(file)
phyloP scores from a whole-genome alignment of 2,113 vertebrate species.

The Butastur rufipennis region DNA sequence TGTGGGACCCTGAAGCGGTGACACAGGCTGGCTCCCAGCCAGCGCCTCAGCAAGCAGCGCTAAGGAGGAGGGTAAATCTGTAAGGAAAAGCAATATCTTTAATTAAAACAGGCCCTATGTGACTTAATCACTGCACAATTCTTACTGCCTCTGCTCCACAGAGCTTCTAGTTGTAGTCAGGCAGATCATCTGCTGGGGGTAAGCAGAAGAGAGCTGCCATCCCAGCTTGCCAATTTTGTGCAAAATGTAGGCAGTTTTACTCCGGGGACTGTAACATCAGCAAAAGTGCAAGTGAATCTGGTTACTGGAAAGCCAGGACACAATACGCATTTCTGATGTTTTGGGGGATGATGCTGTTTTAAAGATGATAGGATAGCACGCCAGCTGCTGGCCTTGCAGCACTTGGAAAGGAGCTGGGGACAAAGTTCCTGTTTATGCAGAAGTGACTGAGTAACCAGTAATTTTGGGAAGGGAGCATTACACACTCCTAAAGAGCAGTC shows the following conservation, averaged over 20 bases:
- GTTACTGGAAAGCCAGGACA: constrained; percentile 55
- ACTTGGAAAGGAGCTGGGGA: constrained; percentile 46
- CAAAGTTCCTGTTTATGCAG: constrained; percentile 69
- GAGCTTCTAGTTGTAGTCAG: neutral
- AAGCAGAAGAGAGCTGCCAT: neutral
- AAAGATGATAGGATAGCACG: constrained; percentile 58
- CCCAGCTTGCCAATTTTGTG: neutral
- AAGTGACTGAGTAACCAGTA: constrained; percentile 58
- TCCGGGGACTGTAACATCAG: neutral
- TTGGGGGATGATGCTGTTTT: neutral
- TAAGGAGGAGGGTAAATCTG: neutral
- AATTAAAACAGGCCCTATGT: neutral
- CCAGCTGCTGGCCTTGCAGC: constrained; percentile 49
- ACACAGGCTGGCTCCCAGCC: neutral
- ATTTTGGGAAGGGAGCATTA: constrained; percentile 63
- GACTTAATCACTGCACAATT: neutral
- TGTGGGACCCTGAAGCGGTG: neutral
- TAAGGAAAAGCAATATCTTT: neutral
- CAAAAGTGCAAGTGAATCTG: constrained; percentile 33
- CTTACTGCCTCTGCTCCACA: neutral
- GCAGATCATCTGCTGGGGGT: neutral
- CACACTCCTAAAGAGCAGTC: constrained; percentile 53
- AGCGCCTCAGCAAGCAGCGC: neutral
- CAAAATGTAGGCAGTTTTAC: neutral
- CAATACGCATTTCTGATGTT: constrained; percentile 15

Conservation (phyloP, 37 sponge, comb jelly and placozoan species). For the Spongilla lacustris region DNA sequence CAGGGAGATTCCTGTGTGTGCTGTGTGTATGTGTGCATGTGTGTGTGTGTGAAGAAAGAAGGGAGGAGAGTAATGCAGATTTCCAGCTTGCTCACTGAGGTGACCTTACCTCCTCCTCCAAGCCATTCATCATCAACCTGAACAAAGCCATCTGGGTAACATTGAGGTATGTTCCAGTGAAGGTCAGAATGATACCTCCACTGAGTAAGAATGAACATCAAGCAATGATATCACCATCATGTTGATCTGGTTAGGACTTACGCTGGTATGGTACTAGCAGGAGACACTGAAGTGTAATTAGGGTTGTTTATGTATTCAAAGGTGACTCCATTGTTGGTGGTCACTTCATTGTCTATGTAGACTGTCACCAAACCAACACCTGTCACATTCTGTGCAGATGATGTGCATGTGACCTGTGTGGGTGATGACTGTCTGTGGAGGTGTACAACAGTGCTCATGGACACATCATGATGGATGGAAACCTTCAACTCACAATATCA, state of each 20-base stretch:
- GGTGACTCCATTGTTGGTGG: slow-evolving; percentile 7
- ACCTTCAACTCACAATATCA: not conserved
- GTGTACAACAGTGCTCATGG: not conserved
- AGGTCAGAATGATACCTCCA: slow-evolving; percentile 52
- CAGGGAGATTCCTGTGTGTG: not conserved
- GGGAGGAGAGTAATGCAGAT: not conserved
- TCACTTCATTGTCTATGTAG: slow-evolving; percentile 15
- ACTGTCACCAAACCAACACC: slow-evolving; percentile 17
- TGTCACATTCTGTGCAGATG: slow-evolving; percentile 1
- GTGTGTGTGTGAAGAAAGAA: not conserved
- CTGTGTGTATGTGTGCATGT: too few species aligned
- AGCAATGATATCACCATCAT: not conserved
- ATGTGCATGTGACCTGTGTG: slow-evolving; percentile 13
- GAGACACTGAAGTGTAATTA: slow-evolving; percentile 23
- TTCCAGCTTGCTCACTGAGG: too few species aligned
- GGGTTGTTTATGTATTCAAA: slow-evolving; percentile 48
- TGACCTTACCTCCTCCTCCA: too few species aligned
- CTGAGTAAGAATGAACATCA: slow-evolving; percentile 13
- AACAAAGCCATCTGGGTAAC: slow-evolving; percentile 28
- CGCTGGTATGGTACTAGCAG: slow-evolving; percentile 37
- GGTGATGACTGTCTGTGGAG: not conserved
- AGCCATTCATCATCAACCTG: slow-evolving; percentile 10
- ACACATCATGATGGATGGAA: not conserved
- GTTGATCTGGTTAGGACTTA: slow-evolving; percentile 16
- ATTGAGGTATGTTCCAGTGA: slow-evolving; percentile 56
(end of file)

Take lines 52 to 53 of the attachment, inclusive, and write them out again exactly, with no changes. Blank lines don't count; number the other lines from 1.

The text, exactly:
- GTTGATCTGGTTAGGACTTA: slow-evolving; percentile 16
- ATTGAGGTATGTTCCAGTGA: slow-evolving; percentile 56